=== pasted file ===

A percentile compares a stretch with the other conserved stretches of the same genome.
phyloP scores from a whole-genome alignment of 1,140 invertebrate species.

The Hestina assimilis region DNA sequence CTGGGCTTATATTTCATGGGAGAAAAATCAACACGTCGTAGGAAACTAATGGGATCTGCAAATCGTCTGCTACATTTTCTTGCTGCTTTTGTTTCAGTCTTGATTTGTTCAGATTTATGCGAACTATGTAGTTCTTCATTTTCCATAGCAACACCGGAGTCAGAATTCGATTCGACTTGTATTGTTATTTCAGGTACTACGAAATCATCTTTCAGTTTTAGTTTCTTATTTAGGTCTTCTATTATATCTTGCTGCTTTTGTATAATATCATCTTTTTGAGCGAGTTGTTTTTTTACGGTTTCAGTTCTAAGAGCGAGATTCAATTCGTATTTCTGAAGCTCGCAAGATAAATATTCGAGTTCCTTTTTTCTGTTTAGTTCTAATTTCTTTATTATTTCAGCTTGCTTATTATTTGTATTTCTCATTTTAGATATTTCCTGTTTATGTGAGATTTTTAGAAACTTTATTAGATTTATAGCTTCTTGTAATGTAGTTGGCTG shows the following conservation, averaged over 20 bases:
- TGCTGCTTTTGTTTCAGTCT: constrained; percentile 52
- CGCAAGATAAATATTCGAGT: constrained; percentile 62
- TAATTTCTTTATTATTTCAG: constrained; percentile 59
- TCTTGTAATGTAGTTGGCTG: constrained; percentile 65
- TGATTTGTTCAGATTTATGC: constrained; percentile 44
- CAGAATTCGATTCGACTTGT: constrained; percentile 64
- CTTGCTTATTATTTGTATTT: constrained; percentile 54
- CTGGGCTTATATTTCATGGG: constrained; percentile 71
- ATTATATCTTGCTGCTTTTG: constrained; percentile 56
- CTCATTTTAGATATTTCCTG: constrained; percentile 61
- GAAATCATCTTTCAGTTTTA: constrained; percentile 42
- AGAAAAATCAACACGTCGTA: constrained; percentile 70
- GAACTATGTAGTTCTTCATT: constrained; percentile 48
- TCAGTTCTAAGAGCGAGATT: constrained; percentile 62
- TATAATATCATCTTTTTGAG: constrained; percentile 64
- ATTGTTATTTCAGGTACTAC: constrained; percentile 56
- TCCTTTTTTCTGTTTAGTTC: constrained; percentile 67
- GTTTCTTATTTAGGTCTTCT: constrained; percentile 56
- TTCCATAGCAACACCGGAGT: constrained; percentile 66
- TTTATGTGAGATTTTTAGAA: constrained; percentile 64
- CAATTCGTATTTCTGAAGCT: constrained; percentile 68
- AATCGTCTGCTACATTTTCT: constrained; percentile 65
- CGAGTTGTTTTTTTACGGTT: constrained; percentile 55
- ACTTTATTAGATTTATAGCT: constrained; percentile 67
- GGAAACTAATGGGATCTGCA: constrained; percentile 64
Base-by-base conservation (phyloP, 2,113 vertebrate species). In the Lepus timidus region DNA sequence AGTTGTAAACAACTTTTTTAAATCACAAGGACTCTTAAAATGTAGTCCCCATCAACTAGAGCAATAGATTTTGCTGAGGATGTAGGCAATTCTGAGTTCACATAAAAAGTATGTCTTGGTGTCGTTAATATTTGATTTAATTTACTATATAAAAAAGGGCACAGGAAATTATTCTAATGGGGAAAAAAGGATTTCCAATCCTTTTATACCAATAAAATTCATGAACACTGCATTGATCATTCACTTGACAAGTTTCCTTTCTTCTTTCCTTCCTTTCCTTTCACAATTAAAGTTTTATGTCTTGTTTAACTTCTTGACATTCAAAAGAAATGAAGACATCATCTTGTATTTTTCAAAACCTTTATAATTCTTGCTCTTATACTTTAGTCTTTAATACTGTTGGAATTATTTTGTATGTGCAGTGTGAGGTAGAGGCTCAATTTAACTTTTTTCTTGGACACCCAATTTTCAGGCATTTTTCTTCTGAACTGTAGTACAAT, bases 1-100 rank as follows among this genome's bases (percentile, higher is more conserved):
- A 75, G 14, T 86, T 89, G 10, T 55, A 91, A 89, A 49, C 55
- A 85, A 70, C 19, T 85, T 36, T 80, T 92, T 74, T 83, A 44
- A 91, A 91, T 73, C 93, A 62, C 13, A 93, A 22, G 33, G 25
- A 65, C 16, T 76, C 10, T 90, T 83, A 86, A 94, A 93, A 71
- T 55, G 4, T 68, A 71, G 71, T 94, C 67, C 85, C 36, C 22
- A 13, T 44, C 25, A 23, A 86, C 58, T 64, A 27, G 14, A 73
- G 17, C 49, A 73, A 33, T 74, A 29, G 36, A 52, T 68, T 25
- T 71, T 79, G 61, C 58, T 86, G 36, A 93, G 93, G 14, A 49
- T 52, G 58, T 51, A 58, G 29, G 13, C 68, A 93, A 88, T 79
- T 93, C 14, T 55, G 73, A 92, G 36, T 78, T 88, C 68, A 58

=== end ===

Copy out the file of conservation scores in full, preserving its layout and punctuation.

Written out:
A percentile compares a stretch with the other conserved stretches of the same genome.
phyloP scores from a whole-genome alignment of 1,140 invertebrate species.

The Hestina assimilis region DNA sequence CTGGGCTTATATTTCATGGGAGAAAAATCAACACGTCGTAGGAAACTAATGGGATCTGCAAATCGTCTGCTACATTTTCTTGCTGCTTTTGTTTCAGTCTTGATTTGTTCAGATTTATGCGAACTATGTAGTTCTTCATTTTCCATAGCAACACCGGAGTCAGAATTCGATTCGACTTGTATTGTTATTTCAGGTACTACGAAATCATCTTTCAGTTTTAGTTTCTTATTTAGGTCTTCTATTATATCTTGCTGCTTTTGTATAATATCATCTTTTTGAGCGAGTTGTTTTTTTACGGTTTCAGTTCTAAGAGCGAGATTCAATTCGTATTTCTGAAGCTCGCAAGATAAATATTCGAGTTCCTTTTTTCTGTTTAGTTCTAATTTCTTTATTATTTCAGCTTGCTTATTATTTGTATTTCTCATTTTAGATATTTCCTGTTTATGTGAGATTTTTAGAAACTTTATTAGATTTATAGCTTCTTGTAATGTAGTTGGCTG shows the following conservation, averaged over 20 bases:
- TGCTGCTTTTGTTTCAGTCT: constrained; percentile 52
- CGCAAGATAAATATTCGAGT: constrained; percentile 62
- TAATTTCTTTATTATTTCAG: constrained; percentile 59
- TCTTGTAATGTAGTTGGCTG: constrained; percentile 65
- TGATTTGTTCAGATTTATGC: constrained; percentile 44
- CAGAATTCGATTCGACTTGT: constrained; percentile 64
- CTTGCTTATTATTTGTATTT: constrained; percentile 54
- CTGGGCTTATATTTCATGGG: constrained; percentile 71
- ATTATATCTTGCTGCTTTTG: constrained; percentile 56
- CTCATTTTAGATATTTCCTG: constrained; percentile 61
- GAAATCATCTTTCAGTTTTA: constrained; percentile 42
- AGAAAAATCAACACGTCGTA: constrained; percentile 70
- GAACTATGTAGTTCTTCATT: constrained; percentile 48
- TCAGTTCTAAGAGCGAGATT: constrained; percentile 62
- TATAATATCATCTTTTTGAG: constrained; percentile 64
- ATTGTTATTTCAGGTACTAC: constrained; percentile 56
- TCCTTTTTTCTGTTTAGTTC: constrained; percentile 67
- GTTTCTTATTTAGGTCTTCT: constrained; percentile 56
- TTCCATAGCAACACCGGAGT: constrained; percentile 66
- TTTATGTGAGATTTTTAGAA: constrained; percentile 64
- CAATTCGTATTTCTGAAGCT: constrained; percentile 68
- AATCGTCTGCTACATTTTCT: constrained; percentile 65
- CGAGTTGTTTTTTTACGGTT: constrained; percentile 55
- ACTTTATTAGATTTATAGCT: constrained; percentile 67
- GGAAACTAATGGGATCTGCA: constrained; percentile 64
Base-by-base conservation (phyloP, 2,113 vertebrate species). In the Lepus timidus region DNA sequence AGTTGTAAACAACTTTTTTAAATCACAAGGACTCTTAAAATGTAGTCCCCATCAACTAGAGCAATAGATTTTGCTGAGGATGTAGGCAATTCTGAGTTCACATAAAAAGTATGTCTTGGTGTCGTTAATATTTGATTTAATTTACTATATAAAAAAGGGCACAGGAAATTATTCTAATGGGGAAAAAAGGATTTCCAATCCTTTTATACCAATAAAATTCATGAACACTGCATTGATCATTCACTTGACAAGTTTCCTTTCTTCTTTCCTTCCTTTCCTTTCACAATTAAAGTTTTATGTCTTGTTTAACTTCTTGACATTCAAAAGAAATGAAGACATCATCTTGTATTTTTCAAAACCTTTATAATTCTTGCTCTTATACTTTAGTCTTTAATACTGTTGGAATTATTTTGTATGTGCAGTGTGAGGTAGAGGCTCAATTTAACTTTTTTCTTGGACACCCAATTTTCAGGCATTTTTCTTCTGAACTGTAGTACAAT, bases 1-100 rank as follows among this genome's bases (percentile, higher is more conserved):
- A 75, G 14, T 86, T 89, G 10, T 55, A 91, A 89, A 49, C 55
- A 85, A 70, C 19, T 85, T 36, T 80, T 92, T 74, T 83, A 44
- A 91, A 91, T 73, C 93, A 62, C 13, A 93, A 22, G 33, G 25
- A 65, C 16, T 76, C 10, T 90, T 83, A 86, A 94, A 93, A 71
- T 55, G 4, T 68, A 71, G 71, T 94, C 67, C 85, C 36, C 22
- A 13, T 44, C 25, A 23, A 86, C 58, T 64, A 27, G 14, A 73
- G 17, C 49, A 73, A 33, T 74, A 29, G 36, A 52, T 68, T 25
- T 71, T 79, G 61, C 58, T 86, G 36, A 93, G 93, G 14, A 49
- T 52, G 58, T 51, A 58, G 29, G 13, C 68, A 93, A 88, T 79
- T 93, C 14, T 55, G 73, A 92, G 36, T 78, T 88, C 68, A 58